Running column: Mark Armstrong has a simple goal - learn to walk again

Charlotte Neale receives her award for being the fastest female marathon runner from Norfolk this ye

Charlotte Neale receives her award for being the fastest female marathon runner from Norfolk this year. Picture: Stephanie Wenn - Credit: Archant

I'll start with the good news… the moonboot is off and the breaks in my foot and ankle are 'starting to heal' according to the consultant at the N&N.

The bad news is that I'm still a very long way from being able to lace up my running trainers again.

I knew this was probably the best-case scenario before my appointment last week.

However, there was a very small part of me that hoped there had been some miraculous healing process, the like of which doctors have never seen, that would see me able to run again very soon.

Yes, the line between optimism and delusion has become a little blurred over the last month or so.

Whilst the moonboot is off, it's all understandably still very sore and stiff as nearly two months of immobilisation now needs to be gradually reversed.

On good days I can't wait for when I can line up on the start line of a race, ready to set my lungs on fire in pursuit of more personal bests.

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On bad days, I wonder if I will ever really be able to do that again… only time will tell and to a certain extent it's up to me to ensure I don't try to do anything too soon that will set me back and cause more permanent damage.

For the moment, I need just need to learn to walk properly again.

The consultant said he doesn't want me to do any form of cardio exercise like cycling or swimming until the new year with a view to potentially starting running again on a treadmill (ugh) in February.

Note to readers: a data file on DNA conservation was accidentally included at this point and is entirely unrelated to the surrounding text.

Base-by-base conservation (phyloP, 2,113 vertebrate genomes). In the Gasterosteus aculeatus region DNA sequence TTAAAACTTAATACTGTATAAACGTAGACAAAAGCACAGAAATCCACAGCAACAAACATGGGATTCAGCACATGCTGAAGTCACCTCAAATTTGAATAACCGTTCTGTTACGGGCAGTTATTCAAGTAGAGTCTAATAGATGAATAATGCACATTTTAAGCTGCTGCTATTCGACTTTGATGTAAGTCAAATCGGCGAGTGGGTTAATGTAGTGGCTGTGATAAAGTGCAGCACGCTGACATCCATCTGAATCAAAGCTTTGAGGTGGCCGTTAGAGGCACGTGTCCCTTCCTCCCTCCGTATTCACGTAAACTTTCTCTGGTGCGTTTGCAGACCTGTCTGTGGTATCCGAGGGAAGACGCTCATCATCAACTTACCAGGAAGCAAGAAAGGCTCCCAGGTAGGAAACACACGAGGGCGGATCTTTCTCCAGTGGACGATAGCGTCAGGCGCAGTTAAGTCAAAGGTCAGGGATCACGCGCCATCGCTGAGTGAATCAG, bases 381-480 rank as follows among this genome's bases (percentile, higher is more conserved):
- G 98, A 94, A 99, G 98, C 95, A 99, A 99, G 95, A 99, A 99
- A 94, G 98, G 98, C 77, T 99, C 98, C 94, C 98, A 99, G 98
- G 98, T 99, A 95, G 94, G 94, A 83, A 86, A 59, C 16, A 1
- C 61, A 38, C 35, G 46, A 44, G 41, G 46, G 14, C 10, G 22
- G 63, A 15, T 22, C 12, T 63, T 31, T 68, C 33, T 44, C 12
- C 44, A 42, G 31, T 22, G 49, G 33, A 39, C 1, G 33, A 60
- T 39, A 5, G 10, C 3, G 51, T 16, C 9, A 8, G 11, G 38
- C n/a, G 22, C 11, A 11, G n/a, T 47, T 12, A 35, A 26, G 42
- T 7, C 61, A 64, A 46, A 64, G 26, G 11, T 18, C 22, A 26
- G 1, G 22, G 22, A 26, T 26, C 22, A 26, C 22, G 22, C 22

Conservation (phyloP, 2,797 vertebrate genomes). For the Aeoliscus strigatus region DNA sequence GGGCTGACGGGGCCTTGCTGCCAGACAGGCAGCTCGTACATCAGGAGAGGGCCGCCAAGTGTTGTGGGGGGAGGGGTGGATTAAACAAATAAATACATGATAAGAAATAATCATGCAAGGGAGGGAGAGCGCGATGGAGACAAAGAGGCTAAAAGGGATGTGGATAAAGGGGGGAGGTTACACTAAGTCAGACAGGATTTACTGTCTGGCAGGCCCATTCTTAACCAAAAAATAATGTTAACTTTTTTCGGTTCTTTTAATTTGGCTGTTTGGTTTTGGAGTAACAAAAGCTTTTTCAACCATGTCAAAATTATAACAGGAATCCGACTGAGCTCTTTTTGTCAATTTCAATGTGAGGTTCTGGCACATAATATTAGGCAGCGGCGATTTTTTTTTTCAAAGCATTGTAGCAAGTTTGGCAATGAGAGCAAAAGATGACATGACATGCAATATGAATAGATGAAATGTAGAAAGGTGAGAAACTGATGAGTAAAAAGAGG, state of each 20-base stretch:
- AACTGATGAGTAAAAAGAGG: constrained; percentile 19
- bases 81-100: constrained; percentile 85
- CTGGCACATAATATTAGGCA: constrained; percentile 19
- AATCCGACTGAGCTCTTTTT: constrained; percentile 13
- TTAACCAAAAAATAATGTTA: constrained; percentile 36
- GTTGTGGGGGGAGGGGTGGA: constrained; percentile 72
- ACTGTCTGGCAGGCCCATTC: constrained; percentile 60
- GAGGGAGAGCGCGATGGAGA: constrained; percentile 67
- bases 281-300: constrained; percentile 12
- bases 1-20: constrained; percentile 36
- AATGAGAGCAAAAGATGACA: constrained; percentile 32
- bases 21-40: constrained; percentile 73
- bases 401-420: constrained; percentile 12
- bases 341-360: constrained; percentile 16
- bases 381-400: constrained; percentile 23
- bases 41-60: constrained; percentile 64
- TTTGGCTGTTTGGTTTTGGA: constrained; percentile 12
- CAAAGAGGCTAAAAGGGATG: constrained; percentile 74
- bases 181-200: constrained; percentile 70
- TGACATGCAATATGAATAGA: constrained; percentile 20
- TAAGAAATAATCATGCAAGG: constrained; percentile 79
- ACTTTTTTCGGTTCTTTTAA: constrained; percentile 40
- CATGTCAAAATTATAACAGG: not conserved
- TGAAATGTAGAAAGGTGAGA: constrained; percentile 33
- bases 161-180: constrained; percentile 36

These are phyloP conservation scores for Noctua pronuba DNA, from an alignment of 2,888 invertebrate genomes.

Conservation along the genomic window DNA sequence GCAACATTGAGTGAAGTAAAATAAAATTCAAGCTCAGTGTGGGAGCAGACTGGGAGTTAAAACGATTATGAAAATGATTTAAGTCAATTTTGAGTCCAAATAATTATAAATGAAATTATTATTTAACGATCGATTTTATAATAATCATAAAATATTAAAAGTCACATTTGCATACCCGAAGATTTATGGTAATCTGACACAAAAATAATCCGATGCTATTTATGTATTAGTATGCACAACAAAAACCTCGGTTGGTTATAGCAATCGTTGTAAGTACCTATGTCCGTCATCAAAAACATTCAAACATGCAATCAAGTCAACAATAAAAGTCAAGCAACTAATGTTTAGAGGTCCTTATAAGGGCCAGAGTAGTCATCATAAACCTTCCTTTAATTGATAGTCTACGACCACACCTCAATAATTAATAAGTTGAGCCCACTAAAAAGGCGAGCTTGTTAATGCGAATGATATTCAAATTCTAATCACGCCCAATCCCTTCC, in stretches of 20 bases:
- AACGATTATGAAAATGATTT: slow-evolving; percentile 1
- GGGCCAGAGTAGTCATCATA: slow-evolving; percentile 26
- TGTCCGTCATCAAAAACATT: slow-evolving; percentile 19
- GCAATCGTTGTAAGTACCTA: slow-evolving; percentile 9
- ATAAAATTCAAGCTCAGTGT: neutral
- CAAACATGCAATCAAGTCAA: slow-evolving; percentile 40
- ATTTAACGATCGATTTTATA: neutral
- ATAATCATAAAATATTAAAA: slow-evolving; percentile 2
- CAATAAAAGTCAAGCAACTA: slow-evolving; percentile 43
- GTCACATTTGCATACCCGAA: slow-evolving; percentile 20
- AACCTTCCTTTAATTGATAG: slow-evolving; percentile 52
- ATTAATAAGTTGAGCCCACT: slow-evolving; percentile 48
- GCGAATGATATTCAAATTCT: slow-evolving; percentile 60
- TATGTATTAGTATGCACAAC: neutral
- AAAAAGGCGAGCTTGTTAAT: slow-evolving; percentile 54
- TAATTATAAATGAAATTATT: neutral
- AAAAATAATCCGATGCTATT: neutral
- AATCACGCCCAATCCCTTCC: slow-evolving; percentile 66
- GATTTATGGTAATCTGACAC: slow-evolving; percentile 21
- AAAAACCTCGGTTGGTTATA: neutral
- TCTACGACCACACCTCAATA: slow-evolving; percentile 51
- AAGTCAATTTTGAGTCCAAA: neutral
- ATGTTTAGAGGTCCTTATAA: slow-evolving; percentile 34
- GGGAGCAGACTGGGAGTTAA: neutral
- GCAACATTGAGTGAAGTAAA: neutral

But I know there's very little good that can come out of looking too far ahead. The goal at the moment is to be able to walk, pain-free, without a limp… and that's enough.

With this in mind it has certainly simplified the first half of 2020.

Any worries I had about training for the Greater Manchester Marathon in April with the demands it places on family and the work/life balance can be shelved, and perhaps that's a good thing. My kids (aged six and one) won't be young forever and I'm far more likely to remember time with them than some 20-mile training run in the freezing cold.

I've already got rid of my Tarpley 20 place and the second half of 2020 can just be a blank canvas to be sketched once I'm a lot further down the road to recovery.

I'm living my running life vicariously through my wife, Alison, who set a new personal best of 1:41:37 at the St Neots Half Marathon last weekend. I've already made my peace that she is going to claim a lot of the Armstrong running records whilst I'm sidelined!

It was good to see so many other Norfolk runners out on the course and I hope that one year that I will be able to run the event. I've had places for the last two years but been unable to take part through injury - I'm starting to think I'm just not supposed to run it!

I was glad to hear of the Norwich Road Runner who took my place, Trevor Kuhrt, ran a new personal best of 1:28:03 - several minutes ahead of what I could have done even if I had been fully fit! Well done Trevor.

<BLOB> I really enjoyed presenting some of the prizes at the Sportlink Grand Prix Awards last Friday night. It certainly helped with my motivation to come back stronger hearing of some of the fantastic running Norfolk's runners have done this year.

Don't miss next week's Run Anglia supplement in the EDP when I speak to the senior male and female winners in Michael Eccles and Juliette Watkinson.